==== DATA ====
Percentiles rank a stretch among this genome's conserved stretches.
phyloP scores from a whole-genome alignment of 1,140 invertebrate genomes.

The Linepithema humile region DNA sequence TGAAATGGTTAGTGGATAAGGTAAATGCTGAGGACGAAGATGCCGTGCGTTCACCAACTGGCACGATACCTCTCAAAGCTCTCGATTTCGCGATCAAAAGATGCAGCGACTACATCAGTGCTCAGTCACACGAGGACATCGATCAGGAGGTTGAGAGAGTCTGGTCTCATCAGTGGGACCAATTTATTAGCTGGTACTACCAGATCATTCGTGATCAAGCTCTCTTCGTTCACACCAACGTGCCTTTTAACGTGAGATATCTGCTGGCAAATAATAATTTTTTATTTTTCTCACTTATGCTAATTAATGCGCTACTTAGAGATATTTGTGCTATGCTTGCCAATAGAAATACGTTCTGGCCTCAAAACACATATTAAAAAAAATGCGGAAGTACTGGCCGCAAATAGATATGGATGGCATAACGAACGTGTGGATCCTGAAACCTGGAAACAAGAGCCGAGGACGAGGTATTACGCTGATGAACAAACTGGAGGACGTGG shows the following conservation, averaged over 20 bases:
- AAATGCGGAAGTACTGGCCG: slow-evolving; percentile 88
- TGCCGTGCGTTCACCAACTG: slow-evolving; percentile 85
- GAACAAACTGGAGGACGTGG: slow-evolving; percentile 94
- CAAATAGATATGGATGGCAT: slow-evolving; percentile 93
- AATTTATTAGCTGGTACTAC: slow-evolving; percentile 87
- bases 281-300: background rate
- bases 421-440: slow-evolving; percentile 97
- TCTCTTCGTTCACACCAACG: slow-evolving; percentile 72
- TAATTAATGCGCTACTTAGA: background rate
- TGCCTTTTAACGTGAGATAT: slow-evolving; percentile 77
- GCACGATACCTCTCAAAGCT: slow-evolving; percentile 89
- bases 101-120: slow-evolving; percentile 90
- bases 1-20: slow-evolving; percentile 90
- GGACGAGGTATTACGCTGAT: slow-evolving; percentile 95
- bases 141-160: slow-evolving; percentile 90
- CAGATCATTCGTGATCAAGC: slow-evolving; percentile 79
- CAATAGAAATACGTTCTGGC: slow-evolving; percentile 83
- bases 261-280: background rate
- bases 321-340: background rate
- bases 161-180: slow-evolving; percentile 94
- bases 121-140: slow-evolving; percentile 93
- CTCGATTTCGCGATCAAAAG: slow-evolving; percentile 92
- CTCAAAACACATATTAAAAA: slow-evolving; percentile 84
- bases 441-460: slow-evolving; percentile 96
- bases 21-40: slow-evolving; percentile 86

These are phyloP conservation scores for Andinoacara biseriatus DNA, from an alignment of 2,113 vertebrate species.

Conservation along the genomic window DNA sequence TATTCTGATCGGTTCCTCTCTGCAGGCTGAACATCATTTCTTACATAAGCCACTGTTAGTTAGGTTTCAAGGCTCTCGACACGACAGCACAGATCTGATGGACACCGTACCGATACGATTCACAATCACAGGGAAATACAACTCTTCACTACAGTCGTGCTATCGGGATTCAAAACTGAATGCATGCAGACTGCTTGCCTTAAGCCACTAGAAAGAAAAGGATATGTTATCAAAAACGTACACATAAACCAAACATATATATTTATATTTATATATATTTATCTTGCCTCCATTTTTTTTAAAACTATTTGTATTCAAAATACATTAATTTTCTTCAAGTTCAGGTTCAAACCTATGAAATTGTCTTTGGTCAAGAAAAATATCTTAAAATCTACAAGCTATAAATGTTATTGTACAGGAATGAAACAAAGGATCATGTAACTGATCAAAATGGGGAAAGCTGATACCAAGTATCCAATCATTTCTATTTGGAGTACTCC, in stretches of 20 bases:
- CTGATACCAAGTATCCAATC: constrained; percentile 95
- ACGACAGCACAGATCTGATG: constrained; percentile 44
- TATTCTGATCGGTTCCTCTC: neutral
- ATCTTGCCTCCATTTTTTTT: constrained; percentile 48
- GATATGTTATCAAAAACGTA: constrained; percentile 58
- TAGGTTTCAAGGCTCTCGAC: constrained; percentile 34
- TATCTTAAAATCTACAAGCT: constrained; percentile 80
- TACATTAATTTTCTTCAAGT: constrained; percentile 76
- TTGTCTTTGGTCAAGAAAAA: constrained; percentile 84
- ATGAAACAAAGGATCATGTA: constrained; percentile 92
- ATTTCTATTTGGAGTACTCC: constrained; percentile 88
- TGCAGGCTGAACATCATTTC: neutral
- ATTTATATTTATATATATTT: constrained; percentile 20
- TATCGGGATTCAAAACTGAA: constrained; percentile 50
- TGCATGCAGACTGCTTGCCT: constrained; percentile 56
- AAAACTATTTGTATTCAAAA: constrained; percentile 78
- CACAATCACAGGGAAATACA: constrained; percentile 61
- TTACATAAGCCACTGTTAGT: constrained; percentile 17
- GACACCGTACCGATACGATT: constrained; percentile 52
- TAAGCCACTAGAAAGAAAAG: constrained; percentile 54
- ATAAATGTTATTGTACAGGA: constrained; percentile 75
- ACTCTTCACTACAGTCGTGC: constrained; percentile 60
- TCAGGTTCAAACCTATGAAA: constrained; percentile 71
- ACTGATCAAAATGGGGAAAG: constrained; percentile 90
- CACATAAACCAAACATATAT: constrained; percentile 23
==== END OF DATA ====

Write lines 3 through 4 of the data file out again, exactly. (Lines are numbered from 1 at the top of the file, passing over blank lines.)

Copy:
The Linepithema humile region DNA sequence TGAAATGGTTAGTGGATAAGGTAAATGCTGAGGACGAAGATGCCGTGCGTTCACCAACTGGCACGATACCTCTCAAAGCTCTCGATTTCGCGATCAAAAGATGCAGCGACTACATCAGTGCTCAGTCACACGAGGACATCGATCAGGAGGTTGAGAGAGTCTGGTCTCATCAGTGGGACCAATTTATTAGCTGGTACTACCAGATCATTCGTGATCAAGCTCTCTTCGTTCACACCAACGTGCCTTTTAACGTGAGATATCTGCTGGCAAATAATAATTTTTTATTTTTCTCACTTATGCTAATTAATGCGCTACTTAGAGATATTTGTGCTATGCTTGCCAATAGAAATACGTTCTGGCCTCAAAACACATATTAAAAAAAATGCGGAAGTACTGGCCGCAAATAGATATGGATGGCATAACGAACGTGTGGATCCTGAAACCTGGAAACAAGAGCCGAGGACGAGGTATTACGCTGATGAACAAACTGGAGGACGTGG shows the following conservation, averaged over 20 bases:
- AAATGCGGAAGTACTGGCCG: slow-evolving; percentile 88